“90. Nonetheless, the very essence of the Convention is respect for human dignity and human freedom. Under Article 8 of the Convention in particular, where the notion of personal autonomy is an important principle underlying the interpretation of its guarantees, protection is given to the personal sphere of each individual, including the right to establish details of their identity as individual human beings (see, inter alia, Pretty v. the United Kingdom, no. 2346/02, judgment of 29 April 2002, § 62, and Mikulić v. Croatia, no. 53176/99, judgment of 7 February 2002, § 53, both to be published in ECHR 2002-…) […])”

The right of each individual. This is critically important. These are human rights. They are rights enjoyed by every single person within each member state. There are no special rights. There no rights some people and others don’t. Human rights are human rights. They apply to everybody

And the Court is clear. Under Article 8 of the Convention every individual has the right to establish details of their identity. And what identity is specifically being examined here? The one in the case —

— That of a person’s sex

— Their sexual identity

— Their gender identity

All one and the same thing because this in domestic law is determined for the purposes of the law to be that recorded in the book of registrations and on the birth certificate

There aren’t three separate fields on a birth certificate to record sex, sexual identity, and gender identity. Just one field. And it is that one field that records one single piece of data; the individual’s sex as a matter of their personal identity; their sexual or gender identity; and a piece of data that lies within the autonomy of the personal sphere of that individual to establish. An Article 8 matter. As seen in line 93 of the judgement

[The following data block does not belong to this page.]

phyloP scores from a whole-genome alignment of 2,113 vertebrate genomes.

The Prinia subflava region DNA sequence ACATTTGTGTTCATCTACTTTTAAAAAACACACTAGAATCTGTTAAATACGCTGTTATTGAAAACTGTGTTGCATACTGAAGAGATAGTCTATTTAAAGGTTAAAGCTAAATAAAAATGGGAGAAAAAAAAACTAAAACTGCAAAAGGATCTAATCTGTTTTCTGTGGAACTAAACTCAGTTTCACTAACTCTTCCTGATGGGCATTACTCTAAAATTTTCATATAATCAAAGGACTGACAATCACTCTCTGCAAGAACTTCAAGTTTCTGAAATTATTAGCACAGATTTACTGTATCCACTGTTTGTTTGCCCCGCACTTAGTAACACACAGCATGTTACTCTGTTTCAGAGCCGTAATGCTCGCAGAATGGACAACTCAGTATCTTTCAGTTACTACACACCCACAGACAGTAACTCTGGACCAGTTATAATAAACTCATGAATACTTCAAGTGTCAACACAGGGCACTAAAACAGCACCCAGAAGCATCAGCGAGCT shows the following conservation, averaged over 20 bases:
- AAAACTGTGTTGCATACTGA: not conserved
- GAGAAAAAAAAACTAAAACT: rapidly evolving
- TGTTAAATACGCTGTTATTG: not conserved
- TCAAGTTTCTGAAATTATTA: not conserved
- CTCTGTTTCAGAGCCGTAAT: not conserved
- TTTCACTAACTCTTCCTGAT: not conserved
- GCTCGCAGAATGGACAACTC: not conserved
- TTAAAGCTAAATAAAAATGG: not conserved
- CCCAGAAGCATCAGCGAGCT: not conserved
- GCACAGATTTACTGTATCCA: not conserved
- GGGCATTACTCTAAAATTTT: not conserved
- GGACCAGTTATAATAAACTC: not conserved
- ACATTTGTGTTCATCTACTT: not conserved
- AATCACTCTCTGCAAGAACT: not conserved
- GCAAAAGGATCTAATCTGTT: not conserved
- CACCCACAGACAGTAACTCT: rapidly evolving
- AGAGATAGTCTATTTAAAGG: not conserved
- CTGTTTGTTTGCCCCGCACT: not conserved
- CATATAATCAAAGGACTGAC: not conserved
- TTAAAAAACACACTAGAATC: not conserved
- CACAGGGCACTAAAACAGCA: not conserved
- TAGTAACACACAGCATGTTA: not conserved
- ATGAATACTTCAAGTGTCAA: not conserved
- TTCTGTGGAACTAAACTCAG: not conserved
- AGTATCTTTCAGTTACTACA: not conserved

“93. Having regard to the above considerations, the Court finds that the respondent Government can no longer claim that the matter falls within their margin of appreciation, save as regards the appropriate means of achieving recognition of the right protected under the Convention. Since there are no significant factors of public interest to weigh against the interest of this individual applicant in obtaining legal recognition of her gender re-assignment, it reaches the conclusion that the fair balance that is inherent in the Convention now tilts decisively in favour of the applicant. There has, accordingly, been a failure to respect her right to private life in breach of Article 8 of the Convention.”

Now, no doubt Mediocre Man and his ilk (assuming he’s capable of reading this far down) is going to try and argue this only applies to “post operative transsexuals”

This is wrong, and for two reasons

The first is as laid out above. A Convention human right is a human right that every individual has, not just some individuals

The second is that the requirement for somebody to be post-operative and sterilised before being allowed to have their self-defined sexual identity recognised by the law was judged to be a breach of their Article 8 human rights (X and Y vs Romania, [2021] ECHR 41) and that requiring any person to undergo sterilisation treatment to obtain recognition of their sex for the purposes of the law was also a breach of the Article 8 human rights (A.P., Garcon and Nicot v. France, [2017] ECHR 338)